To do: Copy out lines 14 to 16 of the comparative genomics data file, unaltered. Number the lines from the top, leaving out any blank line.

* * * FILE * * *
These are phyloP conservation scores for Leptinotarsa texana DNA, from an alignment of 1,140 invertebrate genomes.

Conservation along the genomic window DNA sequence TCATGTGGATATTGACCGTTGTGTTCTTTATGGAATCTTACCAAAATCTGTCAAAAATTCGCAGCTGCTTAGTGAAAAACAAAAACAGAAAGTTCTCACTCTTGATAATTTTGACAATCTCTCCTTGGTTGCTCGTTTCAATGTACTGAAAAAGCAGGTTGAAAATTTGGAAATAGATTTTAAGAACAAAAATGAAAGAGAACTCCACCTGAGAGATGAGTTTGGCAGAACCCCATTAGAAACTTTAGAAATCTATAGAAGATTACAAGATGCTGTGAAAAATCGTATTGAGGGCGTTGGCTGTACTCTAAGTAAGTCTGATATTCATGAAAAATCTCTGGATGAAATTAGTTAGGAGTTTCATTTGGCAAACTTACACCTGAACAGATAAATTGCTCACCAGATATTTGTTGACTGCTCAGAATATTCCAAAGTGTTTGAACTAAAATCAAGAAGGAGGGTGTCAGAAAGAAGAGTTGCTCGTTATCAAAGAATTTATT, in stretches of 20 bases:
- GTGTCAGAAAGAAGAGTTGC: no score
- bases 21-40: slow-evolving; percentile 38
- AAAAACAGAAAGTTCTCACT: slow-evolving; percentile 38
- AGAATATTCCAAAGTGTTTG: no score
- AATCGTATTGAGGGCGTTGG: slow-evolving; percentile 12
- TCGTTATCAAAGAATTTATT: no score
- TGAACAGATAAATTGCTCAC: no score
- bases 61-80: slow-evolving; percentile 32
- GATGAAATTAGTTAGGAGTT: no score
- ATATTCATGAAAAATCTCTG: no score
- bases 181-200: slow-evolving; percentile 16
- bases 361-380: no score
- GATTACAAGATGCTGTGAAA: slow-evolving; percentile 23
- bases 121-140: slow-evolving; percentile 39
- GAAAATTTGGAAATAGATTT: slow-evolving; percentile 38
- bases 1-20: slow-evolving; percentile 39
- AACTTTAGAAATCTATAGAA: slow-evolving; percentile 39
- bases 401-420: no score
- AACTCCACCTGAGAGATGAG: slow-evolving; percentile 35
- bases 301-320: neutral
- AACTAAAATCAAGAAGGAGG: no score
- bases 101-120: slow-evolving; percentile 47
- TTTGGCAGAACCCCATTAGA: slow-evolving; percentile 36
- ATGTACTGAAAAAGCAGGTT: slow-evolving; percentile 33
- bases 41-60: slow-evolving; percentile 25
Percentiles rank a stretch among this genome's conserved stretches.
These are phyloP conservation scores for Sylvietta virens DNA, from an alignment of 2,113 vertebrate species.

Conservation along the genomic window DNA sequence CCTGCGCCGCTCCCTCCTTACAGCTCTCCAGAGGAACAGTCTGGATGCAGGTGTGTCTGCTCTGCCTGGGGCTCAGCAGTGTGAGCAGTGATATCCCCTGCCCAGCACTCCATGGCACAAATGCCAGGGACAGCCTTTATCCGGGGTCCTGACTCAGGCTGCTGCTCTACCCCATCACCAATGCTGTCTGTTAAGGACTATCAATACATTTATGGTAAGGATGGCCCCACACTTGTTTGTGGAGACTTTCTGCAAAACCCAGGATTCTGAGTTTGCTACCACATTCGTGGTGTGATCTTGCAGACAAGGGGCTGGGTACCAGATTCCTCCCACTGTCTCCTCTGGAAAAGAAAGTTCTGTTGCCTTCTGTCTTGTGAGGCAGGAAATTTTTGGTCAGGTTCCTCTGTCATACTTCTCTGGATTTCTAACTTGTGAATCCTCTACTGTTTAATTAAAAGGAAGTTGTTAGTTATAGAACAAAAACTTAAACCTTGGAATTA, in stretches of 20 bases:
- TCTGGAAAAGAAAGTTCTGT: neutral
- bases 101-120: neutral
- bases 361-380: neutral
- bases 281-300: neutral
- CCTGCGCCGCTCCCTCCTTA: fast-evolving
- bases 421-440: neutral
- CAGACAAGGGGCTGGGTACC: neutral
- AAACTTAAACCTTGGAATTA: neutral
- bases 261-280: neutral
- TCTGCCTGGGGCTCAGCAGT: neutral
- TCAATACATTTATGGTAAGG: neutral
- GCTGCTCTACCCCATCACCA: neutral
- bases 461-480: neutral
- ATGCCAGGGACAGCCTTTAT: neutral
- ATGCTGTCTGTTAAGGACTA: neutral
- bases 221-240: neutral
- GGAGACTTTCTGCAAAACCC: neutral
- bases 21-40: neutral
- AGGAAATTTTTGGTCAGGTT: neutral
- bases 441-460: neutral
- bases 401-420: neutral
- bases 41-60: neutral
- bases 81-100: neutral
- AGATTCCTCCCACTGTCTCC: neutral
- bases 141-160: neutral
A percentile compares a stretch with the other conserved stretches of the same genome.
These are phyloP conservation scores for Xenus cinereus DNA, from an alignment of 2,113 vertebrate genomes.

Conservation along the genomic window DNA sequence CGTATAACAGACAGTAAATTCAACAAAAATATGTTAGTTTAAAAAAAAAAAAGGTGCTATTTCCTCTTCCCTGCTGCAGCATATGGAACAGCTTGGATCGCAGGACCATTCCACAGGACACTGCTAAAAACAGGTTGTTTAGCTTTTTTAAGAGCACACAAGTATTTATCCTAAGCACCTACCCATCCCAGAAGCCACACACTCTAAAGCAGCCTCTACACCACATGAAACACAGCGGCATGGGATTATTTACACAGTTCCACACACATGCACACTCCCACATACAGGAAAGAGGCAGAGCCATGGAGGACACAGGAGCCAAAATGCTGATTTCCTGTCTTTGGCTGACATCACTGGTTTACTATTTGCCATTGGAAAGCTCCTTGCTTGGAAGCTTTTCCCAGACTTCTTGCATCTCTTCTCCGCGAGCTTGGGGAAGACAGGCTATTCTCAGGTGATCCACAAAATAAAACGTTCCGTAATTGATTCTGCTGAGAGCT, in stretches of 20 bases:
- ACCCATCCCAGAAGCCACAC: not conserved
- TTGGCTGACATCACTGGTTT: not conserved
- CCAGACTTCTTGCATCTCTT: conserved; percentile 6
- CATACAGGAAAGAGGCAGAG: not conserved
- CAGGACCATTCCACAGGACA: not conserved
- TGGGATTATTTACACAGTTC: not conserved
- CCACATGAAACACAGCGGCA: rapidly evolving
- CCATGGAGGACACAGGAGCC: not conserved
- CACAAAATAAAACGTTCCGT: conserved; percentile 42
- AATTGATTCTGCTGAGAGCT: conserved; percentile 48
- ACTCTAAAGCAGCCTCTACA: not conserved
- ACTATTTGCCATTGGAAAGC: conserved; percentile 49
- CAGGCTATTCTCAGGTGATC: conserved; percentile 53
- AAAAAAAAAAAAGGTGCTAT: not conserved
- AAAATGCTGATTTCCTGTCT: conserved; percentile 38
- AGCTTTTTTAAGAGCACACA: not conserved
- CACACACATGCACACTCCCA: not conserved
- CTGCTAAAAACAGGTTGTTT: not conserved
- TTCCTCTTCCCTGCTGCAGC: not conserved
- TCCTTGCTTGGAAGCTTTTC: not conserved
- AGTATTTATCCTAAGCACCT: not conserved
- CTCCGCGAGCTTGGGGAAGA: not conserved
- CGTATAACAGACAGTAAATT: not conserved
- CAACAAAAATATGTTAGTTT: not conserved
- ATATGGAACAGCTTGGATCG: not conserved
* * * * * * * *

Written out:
- bases 361-380: no score
- GATTACAAGATGCTGTGAAA: slow-evolving; percentile 23
- bases 121-140: slow-evolving; percentile 39